Glazers came up with the right price, but at wrong time


So strong is their desire to own a National Football League franchise in Baltimore that Malcolm Glazer & Sons made an offer that seemingly couldn't be refused. Yet it was quickly discarded. The dollars were right; the premise wrong.

What the Glazers proposed was to give each visiting team coming to Baltimore an astonishing $1.5 million per game, which would qualify as a record in take-home pay for any sport. It's

more than double, almost triple, the going rate for playing an NFL game on the road.

The Glazers hoped to bring attention to their effort to win a team for Baltimore but, unfortunately, the suggestion backfired in a rather incongruous way. Instead of helping their cause, it hurt.

Now the Glazers -- father Malcolm, sons Bryan and Joel, and marketing director Bob Leffler -- have issued an apology, or explanation, for what went wrong.

It wasn't intended to be a bribe yet some NFL club owners perceived it as such. "I apologize to Herb Belgrad of the Maryland Stadium Authority," said Leffler. "We should have informed him so he wouldn't have been caught by surprise.

"We told league officials of the plan seven hours before we revealed it to the financial and expansion committees. Since the league people didn't react with any negative feeling we assumed it was acceptable."

The reaction, however, was more negative than positive. Maybe the NFL owners, at this late date in their money-making enterprise, want to regain their amateur standing.

Leffler says the Glazers learned via what he referred to as "combat intelligence" that only one city was going to be picked from the five candidates.

The Glazers' hope was Baltimore would gain an edge by introducing the thought of visiting clubs getting $1.5 million instead of the $1.03 million that had been offered earlier.

Where the Glazers and Leffler went wrong was deciding that the extra payoff was coming from sky-box ticket receipts that

ordinarily stay in the pocket of the home team.

This, in turn, would be tampering with the status quo and created what Leffler admits was an "unintentional misunderstanding."

Since the Glazers and their Baltimore competition, the Leonard "Boogie" Weinglass group, would only get five minutes to make their sales pitch, the idea was to do something dramatic.

"The heart of the Glazers was in the right place," added Leffler. "The information they had was absolutely correct. The NFL named only one team, Charlotte. After Malcolm Glazer spoke, he received applause. We didn't hear of Weinglass being cheered, so they had to like a lot of what Malcolm had to say."

It wasn't until 24 hours later that some NFL owners were unhappy. The money the Glazers were using to sweeten the pie in Baltimore would have come from sky-box income that, by league rules, doesn't go into the normal 60-40 split since that portion ot the ticket income is kept entirely by the home team owner.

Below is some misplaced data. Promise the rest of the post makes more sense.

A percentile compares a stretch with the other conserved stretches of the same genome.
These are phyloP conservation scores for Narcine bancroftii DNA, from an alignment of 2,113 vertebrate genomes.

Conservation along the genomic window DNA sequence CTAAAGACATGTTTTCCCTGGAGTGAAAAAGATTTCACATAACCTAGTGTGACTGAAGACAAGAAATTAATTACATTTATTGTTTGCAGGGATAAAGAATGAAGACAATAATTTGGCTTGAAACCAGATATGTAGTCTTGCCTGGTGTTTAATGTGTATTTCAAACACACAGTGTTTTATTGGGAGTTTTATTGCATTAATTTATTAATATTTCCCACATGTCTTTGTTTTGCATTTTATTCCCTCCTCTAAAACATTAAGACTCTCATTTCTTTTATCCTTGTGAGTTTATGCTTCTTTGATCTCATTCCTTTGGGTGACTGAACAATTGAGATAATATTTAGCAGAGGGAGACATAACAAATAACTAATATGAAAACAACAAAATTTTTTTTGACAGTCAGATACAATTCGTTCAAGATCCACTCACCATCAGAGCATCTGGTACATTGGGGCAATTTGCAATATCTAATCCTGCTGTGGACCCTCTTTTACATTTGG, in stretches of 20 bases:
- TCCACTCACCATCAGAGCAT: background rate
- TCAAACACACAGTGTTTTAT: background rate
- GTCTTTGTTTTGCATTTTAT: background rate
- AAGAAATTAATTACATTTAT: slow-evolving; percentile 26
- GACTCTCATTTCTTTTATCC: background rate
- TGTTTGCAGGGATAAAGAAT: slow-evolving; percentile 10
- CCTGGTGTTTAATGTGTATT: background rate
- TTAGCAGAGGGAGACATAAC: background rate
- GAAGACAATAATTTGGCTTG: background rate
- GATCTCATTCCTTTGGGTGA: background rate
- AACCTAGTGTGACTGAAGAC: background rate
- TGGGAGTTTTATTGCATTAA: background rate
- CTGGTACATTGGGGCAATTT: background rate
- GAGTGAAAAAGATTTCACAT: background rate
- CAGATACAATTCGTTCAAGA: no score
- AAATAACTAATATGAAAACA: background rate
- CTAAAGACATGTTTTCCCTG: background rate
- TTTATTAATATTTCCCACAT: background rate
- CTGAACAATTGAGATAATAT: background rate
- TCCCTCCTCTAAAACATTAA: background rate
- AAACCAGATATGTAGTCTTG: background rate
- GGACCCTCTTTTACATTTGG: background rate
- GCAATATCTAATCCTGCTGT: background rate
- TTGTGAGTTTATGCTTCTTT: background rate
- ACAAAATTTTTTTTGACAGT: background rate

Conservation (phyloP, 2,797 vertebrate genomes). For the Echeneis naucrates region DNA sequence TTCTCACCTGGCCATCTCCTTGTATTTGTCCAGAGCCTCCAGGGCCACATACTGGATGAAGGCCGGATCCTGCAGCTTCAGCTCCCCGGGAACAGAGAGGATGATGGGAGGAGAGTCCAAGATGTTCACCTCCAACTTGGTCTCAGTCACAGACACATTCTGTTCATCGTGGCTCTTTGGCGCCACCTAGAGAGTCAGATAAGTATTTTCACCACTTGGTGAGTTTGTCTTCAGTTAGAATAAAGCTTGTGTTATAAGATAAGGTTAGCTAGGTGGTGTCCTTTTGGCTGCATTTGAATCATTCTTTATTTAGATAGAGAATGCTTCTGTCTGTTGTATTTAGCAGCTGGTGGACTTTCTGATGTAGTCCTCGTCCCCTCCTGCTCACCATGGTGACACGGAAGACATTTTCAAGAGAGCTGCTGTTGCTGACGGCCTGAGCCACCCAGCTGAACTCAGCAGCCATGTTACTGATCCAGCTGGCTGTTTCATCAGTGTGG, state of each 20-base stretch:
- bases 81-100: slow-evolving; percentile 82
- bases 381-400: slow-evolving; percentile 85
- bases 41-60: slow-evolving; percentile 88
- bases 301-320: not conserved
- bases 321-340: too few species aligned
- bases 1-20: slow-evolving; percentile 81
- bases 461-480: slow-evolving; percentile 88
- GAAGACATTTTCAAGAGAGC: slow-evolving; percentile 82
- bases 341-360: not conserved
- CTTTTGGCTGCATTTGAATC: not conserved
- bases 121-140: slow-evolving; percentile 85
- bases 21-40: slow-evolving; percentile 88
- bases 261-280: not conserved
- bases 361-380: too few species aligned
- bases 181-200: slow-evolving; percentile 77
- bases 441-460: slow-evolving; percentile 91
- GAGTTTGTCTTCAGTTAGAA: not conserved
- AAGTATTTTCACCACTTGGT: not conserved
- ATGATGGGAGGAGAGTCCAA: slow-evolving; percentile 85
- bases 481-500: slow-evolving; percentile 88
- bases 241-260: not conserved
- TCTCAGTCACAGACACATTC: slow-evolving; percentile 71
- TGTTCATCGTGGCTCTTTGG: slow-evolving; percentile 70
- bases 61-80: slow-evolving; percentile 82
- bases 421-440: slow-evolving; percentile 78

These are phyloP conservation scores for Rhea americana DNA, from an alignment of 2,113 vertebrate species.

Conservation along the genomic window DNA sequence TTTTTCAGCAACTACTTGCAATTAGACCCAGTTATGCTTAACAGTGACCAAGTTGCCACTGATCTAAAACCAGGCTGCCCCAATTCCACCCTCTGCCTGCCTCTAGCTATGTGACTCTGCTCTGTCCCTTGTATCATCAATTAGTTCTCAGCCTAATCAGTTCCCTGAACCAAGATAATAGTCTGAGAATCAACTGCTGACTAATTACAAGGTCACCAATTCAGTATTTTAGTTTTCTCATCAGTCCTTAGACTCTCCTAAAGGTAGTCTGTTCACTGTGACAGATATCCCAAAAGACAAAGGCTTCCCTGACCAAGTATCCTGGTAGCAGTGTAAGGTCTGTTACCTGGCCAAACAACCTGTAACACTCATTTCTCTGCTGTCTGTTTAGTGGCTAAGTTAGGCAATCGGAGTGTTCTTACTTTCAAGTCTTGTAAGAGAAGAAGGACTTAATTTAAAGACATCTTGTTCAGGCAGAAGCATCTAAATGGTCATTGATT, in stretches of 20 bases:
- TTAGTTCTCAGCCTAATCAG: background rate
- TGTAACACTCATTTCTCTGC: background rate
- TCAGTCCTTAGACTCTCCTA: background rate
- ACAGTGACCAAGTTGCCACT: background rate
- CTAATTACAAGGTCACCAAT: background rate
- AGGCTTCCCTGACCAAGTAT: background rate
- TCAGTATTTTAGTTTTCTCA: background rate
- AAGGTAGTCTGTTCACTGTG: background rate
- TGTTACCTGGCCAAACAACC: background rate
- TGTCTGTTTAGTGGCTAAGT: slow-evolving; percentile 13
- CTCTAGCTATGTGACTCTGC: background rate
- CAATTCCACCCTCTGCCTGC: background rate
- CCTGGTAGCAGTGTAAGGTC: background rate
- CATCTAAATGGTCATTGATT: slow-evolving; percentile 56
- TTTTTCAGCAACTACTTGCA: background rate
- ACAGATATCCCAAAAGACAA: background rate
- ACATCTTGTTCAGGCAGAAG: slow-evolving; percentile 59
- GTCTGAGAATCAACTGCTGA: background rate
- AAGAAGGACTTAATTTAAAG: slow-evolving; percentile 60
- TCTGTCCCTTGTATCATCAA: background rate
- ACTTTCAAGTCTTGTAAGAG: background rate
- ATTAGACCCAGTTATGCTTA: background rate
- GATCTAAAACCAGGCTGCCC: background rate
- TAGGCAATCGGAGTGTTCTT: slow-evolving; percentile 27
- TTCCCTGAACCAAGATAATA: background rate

Imagine the precedent. If Baltimore and the Glazers were able to do that, then what about all the other cities in the league?

"We took a chance in presenting it this way and take the 'hit' for being wrong," admitted spokesman Leffler.

Leffler, in praising his client, said only two weeks ago, Jerry Clinton, a beer distributor who was trying to put together an ownership combine in St. Louis, called to ask the Glazers to give up on Baltimore. Clinton wanted their money in the St. Louis venture and offered control of the franchise if they would join him.

The Glazers said they only had eyes for Baltimore, which was the same thing they told the league a year ago when the distressed New England Patriots were offered to them. They politely declined.

"It's impossible to knock Charlotte and the job it was able to do," Leffler said. "You can't have sour grapes over the way the Richardson family and Max Muhleman [their marketing man] performed. They worked at it for six years.

"I still believe Baltimore will get a team. If the Glazers had gone to St. Louis, I think it would have been over. As it is, Baltimore is still in the game and can't be counted out."

The men the Glazers were trying to impress, the NFL owners, put the wrong intent on the effort of the Glazers to play Johnny Appleseed with the gate receipts.

Moral of the story: Don't throw silver and gold into the hands of the rich. . . . especially when the ulterior motive is to be accepted in their lodge.

It was a case of being so zealous the Glazers overplayed their hand, which often occurs when a situation becomes emotional and this one certainly is.

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